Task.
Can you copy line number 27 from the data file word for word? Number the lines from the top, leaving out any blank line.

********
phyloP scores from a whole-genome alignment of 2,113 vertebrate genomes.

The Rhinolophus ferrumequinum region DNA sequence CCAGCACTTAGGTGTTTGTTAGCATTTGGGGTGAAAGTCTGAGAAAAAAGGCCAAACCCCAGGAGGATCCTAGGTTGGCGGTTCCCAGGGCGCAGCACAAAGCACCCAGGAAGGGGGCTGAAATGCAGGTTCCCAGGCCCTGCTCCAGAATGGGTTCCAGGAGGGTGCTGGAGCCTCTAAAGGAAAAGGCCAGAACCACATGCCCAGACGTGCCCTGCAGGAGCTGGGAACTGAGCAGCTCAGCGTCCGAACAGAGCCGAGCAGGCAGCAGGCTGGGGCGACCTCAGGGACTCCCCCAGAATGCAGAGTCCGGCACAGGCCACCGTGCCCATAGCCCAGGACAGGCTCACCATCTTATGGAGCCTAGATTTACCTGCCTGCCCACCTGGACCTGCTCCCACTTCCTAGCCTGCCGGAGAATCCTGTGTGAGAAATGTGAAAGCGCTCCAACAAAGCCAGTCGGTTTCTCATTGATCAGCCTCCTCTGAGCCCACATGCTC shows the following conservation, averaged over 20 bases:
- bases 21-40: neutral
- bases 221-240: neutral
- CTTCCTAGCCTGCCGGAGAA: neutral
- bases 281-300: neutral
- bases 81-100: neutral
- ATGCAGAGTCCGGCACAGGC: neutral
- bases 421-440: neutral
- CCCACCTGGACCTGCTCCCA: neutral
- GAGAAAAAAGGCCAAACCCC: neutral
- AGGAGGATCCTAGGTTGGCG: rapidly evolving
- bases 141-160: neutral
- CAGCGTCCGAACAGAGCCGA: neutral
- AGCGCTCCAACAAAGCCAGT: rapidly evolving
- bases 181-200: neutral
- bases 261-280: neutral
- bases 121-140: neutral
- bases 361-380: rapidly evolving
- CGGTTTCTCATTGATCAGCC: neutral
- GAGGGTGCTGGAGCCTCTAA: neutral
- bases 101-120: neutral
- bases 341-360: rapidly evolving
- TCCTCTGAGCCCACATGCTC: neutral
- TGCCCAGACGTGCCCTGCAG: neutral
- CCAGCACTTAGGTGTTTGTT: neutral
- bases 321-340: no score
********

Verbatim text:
- bases 321-340: no score